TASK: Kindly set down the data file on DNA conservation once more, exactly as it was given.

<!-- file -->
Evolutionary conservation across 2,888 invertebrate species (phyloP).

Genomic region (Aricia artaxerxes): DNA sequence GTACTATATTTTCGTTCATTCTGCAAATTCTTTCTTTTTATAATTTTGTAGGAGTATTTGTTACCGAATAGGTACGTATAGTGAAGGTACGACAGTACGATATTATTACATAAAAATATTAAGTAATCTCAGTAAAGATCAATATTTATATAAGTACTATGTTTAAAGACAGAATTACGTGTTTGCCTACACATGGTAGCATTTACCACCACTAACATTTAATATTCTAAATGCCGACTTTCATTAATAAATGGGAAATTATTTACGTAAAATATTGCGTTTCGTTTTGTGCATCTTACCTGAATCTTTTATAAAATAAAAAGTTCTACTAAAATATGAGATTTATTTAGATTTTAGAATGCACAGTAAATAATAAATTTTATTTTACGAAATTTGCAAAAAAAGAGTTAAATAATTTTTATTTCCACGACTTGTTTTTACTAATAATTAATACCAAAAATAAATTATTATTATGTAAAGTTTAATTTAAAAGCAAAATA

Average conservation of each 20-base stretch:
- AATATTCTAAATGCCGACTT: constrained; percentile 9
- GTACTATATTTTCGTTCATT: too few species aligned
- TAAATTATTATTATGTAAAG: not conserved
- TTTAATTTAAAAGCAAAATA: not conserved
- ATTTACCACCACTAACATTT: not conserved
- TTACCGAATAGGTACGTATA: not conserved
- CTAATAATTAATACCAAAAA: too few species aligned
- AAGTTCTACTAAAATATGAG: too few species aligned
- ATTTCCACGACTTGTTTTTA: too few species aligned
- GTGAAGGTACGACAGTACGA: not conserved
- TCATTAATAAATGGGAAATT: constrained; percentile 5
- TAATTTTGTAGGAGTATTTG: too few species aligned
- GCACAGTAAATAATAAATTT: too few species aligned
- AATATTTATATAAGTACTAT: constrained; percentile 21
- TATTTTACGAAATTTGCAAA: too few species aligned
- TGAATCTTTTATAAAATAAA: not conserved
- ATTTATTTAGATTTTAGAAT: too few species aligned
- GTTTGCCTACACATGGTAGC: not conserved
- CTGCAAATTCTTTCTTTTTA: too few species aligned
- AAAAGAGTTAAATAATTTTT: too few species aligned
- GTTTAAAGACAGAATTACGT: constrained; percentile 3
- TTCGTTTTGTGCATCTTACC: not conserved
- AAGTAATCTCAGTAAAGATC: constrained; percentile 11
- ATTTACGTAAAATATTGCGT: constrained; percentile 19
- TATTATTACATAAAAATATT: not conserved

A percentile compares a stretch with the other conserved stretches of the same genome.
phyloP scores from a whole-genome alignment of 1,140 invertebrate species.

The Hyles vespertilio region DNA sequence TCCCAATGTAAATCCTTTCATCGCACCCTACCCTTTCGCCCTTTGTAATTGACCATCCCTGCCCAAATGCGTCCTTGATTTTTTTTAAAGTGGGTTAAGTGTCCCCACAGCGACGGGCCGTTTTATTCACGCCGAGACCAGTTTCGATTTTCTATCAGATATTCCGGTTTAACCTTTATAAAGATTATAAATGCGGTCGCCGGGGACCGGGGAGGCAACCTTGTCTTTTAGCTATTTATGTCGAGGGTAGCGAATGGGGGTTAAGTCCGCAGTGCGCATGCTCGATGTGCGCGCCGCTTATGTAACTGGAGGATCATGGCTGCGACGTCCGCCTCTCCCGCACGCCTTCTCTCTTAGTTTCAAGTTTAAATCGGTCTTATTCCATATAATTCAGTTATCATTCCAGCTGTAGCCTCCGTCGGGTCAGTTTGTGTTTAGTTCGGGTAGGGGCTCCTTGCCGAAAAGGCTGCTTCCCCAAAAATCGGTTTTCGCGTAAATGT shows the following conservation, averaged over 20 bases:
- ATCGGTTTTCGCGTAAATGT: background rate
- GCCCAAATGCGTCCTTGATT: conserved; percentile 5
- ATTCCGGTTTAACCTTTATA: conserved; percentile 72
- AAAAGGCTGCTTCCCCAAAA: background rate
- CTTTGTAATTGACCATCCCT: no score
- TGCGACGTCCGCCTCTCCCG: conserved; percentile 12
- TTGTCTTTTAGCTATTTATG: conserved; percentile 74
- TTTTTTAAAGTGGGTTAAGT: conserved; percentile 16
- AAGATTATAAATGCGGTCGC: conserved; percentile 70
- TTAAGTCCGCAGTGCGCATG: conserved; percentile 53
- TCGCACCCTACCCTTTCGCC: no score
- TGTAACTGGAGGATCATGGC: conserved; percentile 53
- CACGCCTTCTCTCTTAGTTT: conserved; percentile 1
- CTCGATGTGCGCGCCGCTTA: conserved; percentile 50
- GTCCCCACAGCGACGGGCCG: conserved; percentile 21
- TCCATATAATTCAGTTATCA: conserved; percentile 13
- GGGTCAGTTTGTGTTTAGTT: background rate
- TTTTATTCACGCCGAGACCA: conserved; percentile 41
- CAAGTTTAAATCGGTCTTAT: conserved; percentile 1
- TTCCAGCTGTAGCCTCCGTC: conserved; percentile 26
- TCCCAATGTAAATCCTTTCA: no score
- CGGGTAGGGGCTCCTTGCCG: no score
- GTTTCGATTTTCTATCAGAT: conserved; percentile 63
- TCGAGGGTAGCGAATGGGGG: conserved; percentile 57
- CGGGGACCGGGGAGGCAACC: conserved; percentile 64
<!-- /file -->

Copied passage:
Evolutionary conservation across 2,888 invertebrate species (phyloP).

Genomic region (Aricia artaxerxes): DNA sequence GTACTATATTTTCGTTCATTCTGCAAATTCTTTCTTTTTATAATTTTGTAGGAGTATTTGTTACCGAATAGGTACGTATAGTGAAGGTACGACAGTACGATATTATTACATAAAAATATTAAGTAATCTCAGTAAAGATCAATATTTATATAAGTACTATGTTTAAAGACAGAATTACGTGTTTGCCTACACATGGTAGCATTTACCACCACTAACATTTAATATTCTAAATGCCGACTTTCATTAATAAATGGGAAATTATTTACGTAAAATATTGCGTTTCGTTTTGTGCATCTTACCTGAATCTTTTATAAAATAAAAAGTTCTACTAAAATATGAGATTTATTTAGATTTTAGAATGCACAGTAAATAATAAATTTTATTTTACGAAATTTGCAAAAAAAGAGTTAAATAATTTTTATTTCCACGACTTGTTTTTACTAATAATTAATACCAAAAATAAATTATTATTATGTAAAGTTTAATTTAAAAGCAAAATA

Average conservation of each 20-base stretch:
- AATATTCTAAATGCCGACTT: constrained; percentile 9
- GTACTATATTTTCGTTCATT: too few species aligned
- TAAATTATTATTATGTAAAG: not conserved
- TTTAATTTAAAAGCAAAATA: not conserved
- ATTTACCACCACTAACATTT: not conserved
- TTACCGAATAGGTACGTATA: not conserved
- CTAATAATTAATACCAAAAA: too few species aligned
- AAGTTCTACTAAAATATGAG: too few species aligned
- ATTTCCACGACTTGTTTTTA: too few species aligned
- GTGAAGGTACGACAGTACGA: not conserved
- TCATTAATAAATGGGAAATT: constrained; percentile 5
- TAATTTTGTAGGAGTATTTG: too few species aligned
- GCACAGTAAATAATAAATTT: too few species aligned
- AATATTTATATAAGTACTAT: constrained; percentile 21
- TATTTTACGAAATTTGCAAA: too few species aligned
- TGAATCTTTTATAAAATAAA: not conserved
- ATTTATTTAGATTTTAGAAT: too few species aligned
- GTTTGCCTACACATGGTAGC: not conserved
- CTGCAAATTCTTTCTTTTTA: too few species aligned
- AAAAGAGTTAAATAATTTTT: too few species aligned
- GTTTAAAGACAGAATTACGT: constrained; percentile 3
- TTCGTTTTGTGCATCTTACC: not conserved
- AAGTAATCTCAGTAAAGATC: constrained; percentile 11
- ATTTACGTAAAATATTGCGT: constrained; percentile 19
- TATTATTACATAAAAATATT: not conserved

A percentile compares a stretch with the other conserved stretches of the same genome.
phyloP scores from a whole-genome alignment of 1,140 invertebrate species.

The Hyles vespertilio region DNA sequence TCCCAATGTAAATCCTTTCATCGCACCCTACCCTTTCGCCCTTTGTAATTGACCATCCCTGCCCAAATGCGTCCTTGATTTTTTTTAAAGTGGGTTAAGTGTCCCCACAGCGACGGGCCGTTTTATTCACGCCGAGACCAGTTTCGATTTTCTATCAGATATTCCGGTTTAACCTTTATAAAGATTATAAATGCGGTCGCCGGGGACCGGGGAGGCAACCTTGTCTTTTAGCTATTTATGTCGAGGGTAGCGAATGGGGGTTAAGTCCGCAGTGCGCATGCTCGATGTGCGCGCCGCTTATGTAACTGGAGGATCATGGCTGCGACGTCCGCCTCTCCCGCACGCCTTCTCTCTTAGTTTCAAGTTTAAATCGGTCTTATTCCATATAATTCAGTTATCATTCCAGCTGTAGCCTCCGTCGGGTCAGTTTGTGTTTAGTTCGGGTAGGGGCTCCTTGCCGAAAAGGCTGCTTCCCCAAAAATCGGTTTTCGCGTAAATGT shows the following conservation, averaged over 20 bases:
- ATCGGTTTTCGCGTAAATGT: background rate
- GCCCAAATGCGTCCTTGATT: conserved; percentile 5
- ATTCCGGTTTAACCTTTATA: conserved; percentile 72
- AAAAGGCTGCTTCCCCAAAA: background rate
- CTTTGTAATTGACCATCCCT: no score
- TGCGACGTCCGCCTCTCCCG: conserved; percentile 12
- TTGTCTTTTAGCTATTTATG: conserved; percentile 74
- TTTTTTAAAGTGGGTTAAGT: conserved; percentile 16
- AAGATTATAAATGCGGTCGC: conserved; percentile 70
- TTAAGTCCGCAGTGCGCATG: conserved; percentile 53
- TCGCACCCTACCCTTTCGCC: no score
- TGTAACTGGAGGATCATGGC: conserved; percentile 53
- CACGCCTTCTCTCTTAGTTT: conserved; percentile 1
- CTCGATGTGCGCGCCGCTTA: conserved; percentile 50
- GTCCCCACAGCGACGGGCCG: conserved; percentile 21
- TCCATATAATTCAGTTATCA: conserved; percentile 13
- GGGTCAGTTTGTGTTTAGTT: background rate
- TTTTATTCACGCCGAGACCA: conserved; percentile 41
- CAAGTTTAAATCGGTCTTAT: conserved; percentile 1
- TTCCAGCTGTAGCCTCCGTC: conserved; percentile 26
- TCCCAATGTAAATCCTTTCA: no score
- CGGGTAGGGGCTCCTTGCCG: no score
- GTTTCGATTTTCTATCAGAT: conserved; percentile 63
- TCGAGGGTAGCGAATGGGGG: conserved; percentile 57
- CGGGGACCGGGGAGGCAACC: conserved; percentile 64